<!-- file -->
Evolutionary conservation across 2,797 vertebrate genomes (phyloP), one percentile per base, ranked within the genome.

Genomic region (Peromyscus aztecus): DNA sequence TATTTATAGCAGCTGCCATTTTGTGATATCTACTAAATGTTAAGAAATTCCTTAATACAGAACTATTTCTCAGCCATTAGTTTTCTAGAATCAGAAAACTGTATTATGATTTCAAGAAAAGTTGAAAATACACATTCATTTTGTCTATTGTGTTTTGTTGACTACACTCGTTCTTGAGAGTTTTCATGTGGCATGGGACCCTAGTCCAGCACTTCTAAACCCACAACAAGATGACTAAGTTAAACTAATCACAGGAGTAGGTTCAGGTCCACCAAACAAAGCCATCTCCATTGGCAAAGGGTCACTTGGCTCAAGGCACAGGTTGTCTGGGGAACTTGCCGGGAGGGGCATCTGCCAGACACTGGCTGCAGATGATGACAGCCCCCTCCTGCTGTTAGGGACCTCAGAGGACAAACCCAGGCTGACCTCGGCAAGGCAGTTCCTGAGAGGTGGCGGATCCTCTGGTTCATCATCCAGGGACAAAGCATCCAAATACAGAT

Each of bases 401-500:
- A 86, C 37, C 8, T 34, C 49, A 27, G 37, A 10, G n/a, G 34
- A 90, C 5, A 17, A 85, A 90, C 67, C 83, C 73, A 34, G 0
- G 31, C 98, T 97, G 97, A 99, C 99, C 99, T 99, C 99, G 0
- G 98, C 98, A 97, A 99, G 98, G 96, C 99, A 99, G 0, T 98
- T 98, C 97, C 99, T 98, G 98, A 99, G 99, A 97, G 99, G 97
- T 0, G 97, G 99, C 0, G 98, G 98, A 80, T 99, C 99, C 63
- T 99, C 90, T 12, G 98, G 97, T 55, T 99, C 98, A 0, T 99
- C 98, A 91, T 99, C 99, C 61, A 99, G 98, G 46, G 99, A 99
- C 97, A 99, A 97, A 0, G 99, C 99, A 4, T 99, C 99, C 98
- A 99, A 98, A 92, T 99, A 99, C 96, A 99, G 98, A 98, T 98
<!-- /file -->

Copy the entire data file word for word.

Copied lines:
Evolutionary conservation across 2,797 vertebrate genomes (phyloP), one percentile per base, ranked within the genome.

Genomic region (Peromyscus aztecus): DNA sequence TATTTATAGCAGCTGCCATTTTGTGATATCTACTAAATGTTAAGAAATTCCTTAATACAGAACTATTTCTCAGCCATTAGTTTTCTAGAATCAGAAAACTGTATTATGATTTCAAGAAAAGTTGAAAATACACATTCATTTTGTCTATTGTGTTTTGTTGACTACACTCGTTCTTGAGAGTTTTCATGTGGCATGGGACCCTAGTCCAGCACTTCTAAACCCACAACAAGATGACTAAGTTAAACTAATCACAGGAGTAGGTTCAGGTCCACCAAACAAAGCCATCTCCATTGGCAAAGGGTCACTTGGCTCAAGGCACAGGTTGTCTGGGGAACTTGCCGGGAGGGGCATCTGCCAGACACTGGCTGCAGATGATGACAGCCCCCTCCTGCTGTTAGGGACCTCAGAGGACAAACCCAGGCTGACCTCGGCAAGGCAGTTCCTGAGAGGTGGCGGATCCTCTGGTTCATCATCCAGGGACAAAGCATCCAAATACAGAT

Each of bases 401-500:
- A 86, C 37, C 8, T 34, C 49, A 27, G 37, A 10, G n/a, G 34
- A 90, C 5, A 17, A 85, A 90, C 67, C 83, C 73, A 34, G 0
- G 31, C 98, T 97, G 97, A 99, C 99, C 99, T 99, C 99, G 0
- G 98, C 98, A 97, A 99, G 98, G 96, C 99, A 99, G 0, T 98
- T 98, C 97, C 99, T 98, G 98, A 99, G 99, A 97, G 99, G 97
- T 0, G 97, G 99, C 0, G 98, G 98, A 80, T 99, C 99, C 63
- T 99, C 90, T 12, G 98, G 97, T 55, T 99, C 98, A 0, T 99
- C 98, A 91, T 99, C 99, C 61, A 99, G 98, G 46, G 99, A 99
- C 97, A 99, A 97, A 0, G 99, C 99, A 4, T 99, C 99, C 98
- A 99, A 98, A 92, T 99, A 99, C 96, A 99, G 98, A 98, T 98